Page 1

1963_10_12--083_SP Search for Jerry Lewis

meet you. Say hello to the five and the bump. Love, Jerry." The only people who do leave him— hip singers excepted—are his secretaries, who have an annoying female habit of getting married. Jerry has running gags he plays on everyone who is close to him. His favorite gag with each of his last few sec- retaries has been to sneak up while the secretary is on the phone and Scotch-tape her to the desk—which is either rampant symbolism or an ungentle hint. And he holds onto the events of his life with the same iron grip with which he holds onto his people. He has built a $500,000 sound studio in his home, a minor extravagance which allows him, among other things, to tape most of his newspaper and magazine interviews and keep a master tape for himself. Every per- formance he has ever given has also been recorded and filed away, complete with the date, the place, his salary, the cast and his own rating of the show. He now has three rooms full of tapes, all neatly catalogued and all virtually ignored. But it goes well beyond that. The principal rooms of his house are bugged, an idiosyncrasy which is explained away as just another indication of his tremendous tcrest in electronics. It is rumored that 11.s studio ofl:ce is bugged too. 1 here is not the slightest doubt in anybody's mind that someday Lewis will end up a ning his own studio. He has already bid on the old Hal Roach studio, with the intention of making not only his own pictures but other films as well. He has moved into the production end of the business because, as successful as he is, he still feels the need of protecting himself against that shattering day when his fans desert him. "I can't sit around and wait for the public to tell me they're tired of me " says Lewis. "I'm now ready for them to tell me any time they want." He has protected himself against the studio heads at his rear, and he has protected himself against the fans out in front. Around him, like a wall, stands a crew he has won over "through nothing but cultivation." His business life in Sherwood Forest might be called an armed citadel, except that is what Jerry already calls his home—"The Citadel." The only trouble is that when you need that much protection, there is no protection anywhere. And nobody knows that better than Jerry. "I'll spend money on anything," he says gloomily, "because I know I can't buy what I really want." And so with all his maneuverings, there is nothing to protect him, in the end, except his own sheet of ice. Jerry will never retire as a comedian, of course. He will go on performing as long as audiences are around to applaud. And when Gabriel finally blows his golden trumpet to welcome him home, Jerry will whip out that toy trumpet and let loose a blast that will drown Gabriel out. The music won't be as good, but it will be at least five times louder, and it will let everybody know that Jerry Lewis is waiting in the wings. And if the choir will be quiet for just a moment we are sure he can be persuaded to deliver his wellknown rendition of Rock-a-Bye Your Baby With a Dixie Melody. Because the only reward that Jerry Lewis ever really wants is a full house and a great big hand. THE END Lewis poses with mannequin on department-store set of "Who's Minding the Store?" At the start of a Lewis movie, all the a on the set receive flowers and all the men get a bottle of liquor. Anybody who has a birthday automatically is entitled to a party. 87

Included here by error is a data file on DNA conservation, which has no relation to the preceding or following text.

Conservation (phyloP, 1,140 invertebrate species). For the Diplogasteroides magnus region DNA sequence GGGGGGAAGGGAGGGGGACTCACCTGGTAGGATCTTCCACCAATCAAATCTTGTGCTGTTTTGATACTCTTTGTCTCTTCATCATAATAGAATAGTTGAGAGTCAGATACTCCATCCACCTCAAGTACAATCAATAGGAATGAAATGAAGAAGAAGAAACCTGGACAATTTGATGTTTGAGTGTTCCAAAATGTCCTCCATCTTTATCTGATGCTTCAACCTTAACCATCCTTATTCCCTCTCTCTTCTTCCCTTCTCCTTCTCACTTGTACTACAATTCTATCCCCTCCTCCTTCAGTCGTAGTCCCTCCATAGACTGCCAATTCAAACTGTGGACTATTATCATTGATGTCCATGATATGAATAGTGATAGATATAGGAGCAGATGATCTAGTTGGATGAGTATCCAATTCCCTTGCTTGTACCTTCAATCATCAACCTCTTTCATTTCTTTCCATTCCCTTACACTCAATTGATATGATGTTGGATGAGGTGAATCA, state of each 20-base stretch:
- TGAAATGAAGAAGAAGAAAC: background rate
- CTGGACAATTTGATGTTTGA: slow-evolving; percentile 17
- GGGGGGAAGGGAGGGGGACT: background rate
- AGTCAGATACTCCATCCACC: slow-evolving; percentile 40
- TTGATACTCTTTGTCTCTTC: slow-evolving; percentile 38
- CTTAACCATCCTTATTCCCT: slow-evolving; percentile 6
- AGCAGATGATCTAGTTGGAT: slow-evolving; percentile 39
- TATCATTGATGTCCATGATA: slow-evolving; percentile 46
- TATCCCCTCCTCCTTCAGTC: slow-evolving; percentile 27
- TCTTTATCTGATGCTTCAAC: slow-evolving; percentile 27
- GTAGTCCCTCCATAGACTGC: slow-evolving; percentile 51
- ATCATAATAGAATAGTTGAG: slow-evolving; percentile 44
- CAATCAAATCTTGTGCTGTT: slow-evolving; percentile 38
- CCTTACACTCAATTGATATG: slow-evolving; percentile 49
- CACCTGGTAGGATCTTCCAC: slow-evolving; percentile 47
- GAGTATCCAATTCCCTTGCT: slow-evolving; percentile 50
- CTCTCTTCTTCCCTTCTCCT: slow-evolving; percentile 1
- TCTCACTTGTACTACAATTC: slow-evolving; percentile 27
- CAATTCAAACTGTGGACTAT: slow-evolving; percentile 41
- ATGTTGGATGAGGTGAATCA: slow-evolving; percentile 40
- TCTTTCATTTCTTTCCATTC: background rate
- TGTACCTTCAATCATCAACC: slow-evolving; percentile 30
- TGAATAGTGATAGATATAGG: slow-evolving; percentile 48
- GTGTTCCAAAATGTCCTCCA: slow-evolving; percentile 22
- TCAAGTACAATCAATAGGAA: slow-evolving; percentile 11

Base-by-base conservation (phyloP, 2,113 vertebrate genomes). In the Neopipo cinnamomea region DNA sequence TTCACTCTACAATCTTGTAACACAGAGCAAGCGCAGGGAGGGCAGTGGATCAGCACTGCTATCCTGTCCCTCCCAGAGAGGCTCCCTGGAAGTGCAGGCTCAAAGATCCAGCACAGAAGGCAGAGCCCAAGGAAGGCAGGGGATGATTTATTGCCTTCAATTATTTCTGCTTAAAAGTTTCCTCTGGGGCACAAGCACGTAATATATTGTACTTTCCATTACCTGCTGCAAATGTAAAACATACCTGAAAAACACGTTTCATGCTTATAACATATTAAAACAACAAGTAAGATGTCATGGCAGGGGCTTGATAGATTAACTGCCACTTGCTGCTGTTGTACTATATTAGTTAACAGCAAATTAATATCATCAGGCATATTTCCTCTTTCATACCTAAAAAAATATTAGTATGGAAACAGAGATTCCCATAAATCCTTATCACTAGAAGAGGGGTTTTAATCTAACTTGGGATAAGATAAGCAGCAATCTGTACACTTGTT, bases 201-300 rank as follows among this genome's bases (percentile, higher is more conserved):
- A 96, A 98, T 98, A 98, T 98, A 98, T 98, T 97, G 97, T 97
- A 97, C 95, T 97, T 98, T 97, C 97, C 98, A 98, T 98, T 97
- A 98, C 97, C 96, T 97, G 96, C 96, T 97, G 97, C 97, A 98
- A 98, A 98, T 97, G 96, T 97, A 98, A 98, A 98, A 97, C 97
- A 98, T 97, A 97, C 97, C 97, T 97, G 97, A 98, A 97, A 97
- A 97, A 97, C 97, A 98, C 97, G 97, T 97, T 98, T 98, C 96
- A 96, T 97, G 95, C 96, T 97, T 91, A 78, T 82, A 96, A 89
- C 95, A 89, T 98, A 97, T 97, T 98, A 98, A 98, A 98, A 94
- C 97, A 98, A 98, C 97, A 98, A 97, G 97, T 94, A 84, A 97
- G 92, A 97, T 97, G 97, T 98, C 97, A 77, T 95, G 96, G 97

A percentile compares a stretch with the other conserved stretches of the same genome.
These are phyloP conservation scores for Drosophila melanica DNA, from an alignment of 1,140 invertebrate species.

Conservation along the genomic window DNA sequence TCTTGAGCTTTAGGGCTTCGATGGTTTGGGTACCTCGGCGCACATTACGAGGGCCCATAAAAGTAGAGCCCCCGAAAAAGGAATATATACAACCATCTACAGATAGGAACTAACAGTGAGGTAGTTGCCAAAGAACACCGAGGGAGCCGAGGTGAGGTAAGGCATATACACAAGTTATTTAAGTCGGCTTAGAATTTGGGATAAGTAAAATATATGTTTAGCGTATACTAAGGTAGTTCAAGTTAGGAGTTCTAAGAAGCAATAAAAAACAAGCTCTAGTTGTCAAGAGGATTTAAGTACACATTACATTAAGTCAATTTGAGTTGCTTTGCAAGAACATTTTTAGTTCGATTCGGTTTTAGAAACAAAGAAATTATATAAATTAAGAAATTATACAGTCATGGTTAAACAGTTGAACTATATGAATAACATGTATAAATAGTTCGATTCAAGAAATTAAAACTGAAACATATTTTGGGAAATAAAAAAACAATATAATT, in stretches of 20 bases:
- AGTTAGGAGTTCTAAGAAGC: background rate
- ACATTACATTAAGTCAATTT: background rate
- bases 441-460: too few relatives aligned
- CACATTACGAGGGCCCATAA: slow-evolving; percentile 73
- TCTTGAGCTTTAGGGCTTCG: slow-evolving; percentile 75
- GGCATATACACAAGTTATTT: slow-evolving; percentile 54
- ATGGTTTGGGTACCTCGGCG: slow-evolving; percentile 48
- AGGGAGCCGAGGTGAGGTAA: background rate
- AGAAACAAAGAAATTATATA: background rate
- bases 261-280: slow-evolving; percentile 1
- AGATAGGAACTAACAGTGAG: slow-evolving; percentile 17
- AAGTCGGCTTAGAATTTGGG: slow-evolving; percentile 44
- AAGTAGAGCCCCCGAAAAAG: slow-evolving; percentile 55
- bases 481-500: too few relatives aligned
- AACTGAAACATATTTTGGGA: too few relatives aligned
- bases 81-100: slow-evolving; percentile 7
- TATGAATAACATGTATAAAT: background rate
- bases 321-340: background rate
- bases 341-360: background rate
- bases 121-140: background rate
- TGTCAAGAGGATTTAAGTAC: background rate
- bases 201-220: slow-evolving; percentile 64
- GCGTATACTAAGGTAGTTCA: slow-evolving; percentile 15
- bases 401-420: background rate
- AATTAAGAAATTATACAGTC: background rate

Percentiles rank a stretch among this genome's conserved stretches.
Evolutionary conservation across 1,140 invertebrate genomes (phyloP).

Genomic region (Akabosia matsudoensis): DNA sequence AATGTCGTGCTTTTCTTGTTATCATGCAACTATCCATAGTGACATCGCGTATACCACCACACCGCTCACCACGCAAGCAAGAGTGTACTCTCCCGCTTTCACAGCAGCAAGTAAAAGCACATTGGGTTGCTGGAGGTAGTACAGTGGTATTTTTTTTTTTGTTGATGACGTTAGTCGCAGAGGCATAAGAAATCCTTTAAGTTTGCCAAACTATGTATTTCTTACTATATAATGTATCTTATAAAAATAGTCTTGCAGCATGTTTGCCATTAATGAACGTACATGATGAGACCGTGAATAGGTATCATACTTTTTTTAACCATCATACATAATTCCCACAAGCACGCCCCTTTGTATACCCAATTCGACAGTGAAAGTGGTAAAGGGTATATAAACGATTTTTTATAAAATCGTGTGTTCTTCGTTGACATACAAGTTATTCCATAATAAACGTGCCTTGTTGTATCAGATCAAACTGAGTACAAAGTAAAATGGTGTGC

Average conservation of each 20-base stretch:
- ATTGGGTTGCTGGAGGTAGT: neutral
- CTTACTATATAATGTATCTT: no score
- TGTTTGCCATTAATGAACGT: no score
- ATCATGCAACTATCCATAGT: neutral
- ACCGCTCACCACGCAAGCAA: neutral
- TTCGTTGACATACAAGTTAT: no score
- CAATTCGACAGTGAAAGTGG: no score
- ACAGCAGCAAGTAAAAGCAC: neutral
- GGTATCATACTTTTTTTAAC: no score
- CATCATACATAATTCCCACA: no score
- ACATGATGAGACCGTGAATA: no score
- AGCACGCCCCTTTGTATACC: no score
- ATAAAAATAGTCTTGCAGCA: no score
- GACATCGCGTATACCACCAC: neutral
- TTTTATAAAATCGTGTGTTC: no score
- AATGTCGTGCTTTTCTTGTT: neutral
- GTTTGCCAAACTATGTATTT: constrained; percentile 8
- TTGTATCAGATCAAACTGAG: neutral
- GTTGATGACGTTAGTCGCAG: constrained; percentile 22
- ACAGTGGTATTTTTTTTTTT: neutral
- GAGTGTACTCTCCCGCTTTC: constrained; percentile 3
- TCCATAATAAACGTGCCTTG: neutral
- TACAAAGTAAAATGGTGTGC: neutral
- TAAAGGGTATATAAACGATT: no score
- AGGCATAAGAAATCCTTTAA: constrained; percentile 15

1963_10_12--083_SP Search for Jerry Lewis
To see the actual publication please follow the link above